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My reaction on seeing that this white wine aged 22 months in new French oak barriques was a big “Uh-oh.” I mean, friends, that’s a whole heap of new wood influence. However, in the trebbianoMasciarelli Marina Cveti? Trebbiano Riserva 2013, Trebbiano d’Abruzzo, the eponymous winemaker manages to pull off a remarkable feat. The opening salvo is an attractive bright medium straw gold color; then come notes of candied tangerine and grapefruit peel, ginger and quince, cloves and a sort of light rain on dusty stones effect; after a few moments, the wine unfolds hints of lemon balm and roasted lemon, lilac and lavender. Yes, it’s pretty heady stuff. On the palate, this Trebbiano Riserva ’13 feels vital and vibrant, rich and succulent with spiced and slightly baked peach and apricot flavors, though its opulence is held in check by chiming acidity and a resonant chiseled limestone element. You feel the oak in the wine’s framework and foundation but as a supporting factor that lends shape and suppleness rather than as a dominant element. 14 percent alcohol. Quite an achievement for drinking through 2023 to ’25. Excellent. About $43.
Imported by Masciarelli Wine Co., Weymouth, Mass.
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E&J Gallo acquired distribution rights to the venerable family-operated Soave producer Pieropan in March 2015, adding it to Allegrini and Poggio al Tesoro in the company’s Luxury Wine Group. The Pieropan Soave Classico 2015 is a blend of 85 percent garganega grapes and 15 percent trebbiano di Soave, derived from certified organic vineyards. The wine saw no oak but fermented and matured in glass-line cement tanks. The color is pale yellow-gold; aromas of roasted lemons and spiced pears are bright, clean and fresh and permeated by notes of almond blossom, acacia and grapefruit rind. The wine delivers amazing heft and presence for the price category, yet it remains deft and light on its feet; brilliant acidity keeps it lively on the palate, while a saline limestone quality lends depth and poignancy. 12 percent alcohol. Drink through 2018. Excellent. About $20, representing Great Value.
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Steve Hall made the Troon Vineyard Longue Carabine 2014, Applegate Valley, Southern troon-carabineOregon, by co-fermenting different lots of marsanne, viognier, vermentino and roussanne grapes, with slim dollops apparently (depending on what infomation you read) of sauvignon blanc and early muscat. The final proportions of the blend are 38.5 percent vermentino, 33 percent viognier, 27 marsanne and 1.5 roussanne; information as to oak aging, type of oak and length of time is not available. The wine is seriously complex and intriguing. The color is pale straw-gold; the whole effect is spare, high-toned and elegant, with hints of baked peaches and pears, hints of grapefruit, fennel and celery leaf, bee’s-wax, lanolin and flowering heather, all robed in a tremendous acid-and-mineral structure that creates a sense of vital dynamism. above depths of dusty, flinty loam. These elements take time to blossom, the wine being fairly reticent at first. 12.5 percent alcohol. Production was 163 cases. Now through 2020 to ’22. Excellent. About $34.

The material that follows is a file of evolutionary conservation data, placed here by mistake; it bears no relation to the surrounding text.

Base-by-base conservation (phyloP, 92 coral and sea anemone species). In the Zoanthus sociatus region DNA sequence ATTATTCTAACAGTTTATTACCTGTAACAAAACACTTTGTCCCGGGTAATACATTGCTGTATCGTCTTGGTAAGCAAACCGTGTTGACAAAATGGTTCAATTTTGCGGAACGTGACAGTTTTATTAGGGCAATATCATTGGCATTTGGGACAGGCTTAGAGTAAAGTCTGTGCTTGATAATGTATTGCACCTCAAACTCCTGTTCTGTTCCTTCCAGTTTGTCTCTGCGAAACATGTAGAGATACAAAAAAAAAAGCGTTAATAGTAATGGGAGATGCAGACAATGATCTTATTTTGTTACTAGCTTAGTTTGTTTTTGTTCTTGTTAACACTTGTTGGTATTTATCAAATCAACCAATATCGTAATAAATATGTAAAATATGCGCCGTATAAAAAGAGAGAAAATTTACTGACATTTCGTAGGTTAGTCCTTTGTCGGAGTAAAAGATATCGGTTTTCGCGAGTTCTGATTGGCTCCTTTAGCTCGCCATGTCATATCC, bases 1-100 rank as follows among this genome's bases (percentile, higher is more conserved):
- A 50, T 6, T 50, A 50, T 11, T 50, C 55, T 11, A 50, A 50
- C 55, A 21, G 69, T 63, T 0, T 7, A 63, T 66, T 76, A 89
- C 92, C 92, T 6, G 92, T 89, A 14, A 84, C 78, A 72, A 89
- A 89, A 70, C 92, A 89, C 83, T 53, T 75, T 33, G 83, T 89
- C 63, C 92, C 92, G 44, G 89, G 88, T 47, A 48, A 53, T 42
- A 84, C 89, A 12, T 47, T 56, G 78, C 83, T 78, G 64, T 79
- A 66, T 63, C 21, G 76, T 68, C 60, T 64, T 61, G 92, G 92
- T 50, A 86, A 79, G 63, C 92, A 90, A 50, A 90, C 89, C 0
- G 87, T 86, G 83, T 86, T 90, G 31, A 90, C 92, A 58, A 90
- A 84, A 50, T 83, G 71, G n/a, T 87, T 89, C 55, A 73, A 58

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The Two Shepherds Catie’s Corner Viognier 2014, Russian River Valley, offers a 2-shepspale straw-gold hue and beguiling, compelling aromas of jasmine and gardenia, peach and pear, bee’s-wax and lanolin over hints of lime peel and grapefruit pith; the wine sees only neutral French oak, a device that lends shape and suppleness to the structure without incurring undue wood influence. Riveting acidity and a remarkable shapeliness and heft in the texture give the wine tremendous personality and eloquence. Time in the glass bring in notes of heather and thyme, roasted lemon and sage, lemon balm and sour melon, all elements engaged in a remarkably poised feat of crystalline tension and resolution. 13.3 percent alcohol. Brilliant wine-making from William Allen. Now through 2018 or ’19. Production was 75 cases, so go online now. Exceptional. About $26.
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What do you want, friends, charm or structure? You can have both and at a more than decent price bhrouge2015lin Les Vignes de Bila-Haut Rouge 2015, Côtes du Roussillon Villages, from a property in the Languedoc in the eastern foothills of the Pyrenees, owned by Michel Chapoutier since 1999. The wine is a blend of syrah, grenache and carignan grapes that sees no new oak or small barrels. The color is dark ruby shading to a vivid transparent magenta; an immediate impact of freshness and liveliness comes from bright and winsome aromas of ripe black cherries, raspberries and mulberries drenched in notes of rose petals and violets against a background of graphite and sun-baked stone. The texture is fairly dense and chewy, buoyed by vibrant acidity and lithe tannins, all focused on delivering tasty black fruit flavors through a dried herb-and-mineral burnished finish. 14.5 percent alcohol. Nothing complicated or thought-provoking here, just a delicious and well-structured red wine for drinking through 2018. Very Good+. About $15, representing Excellent Value.

Sera Wine Imports, New York. A sample for review.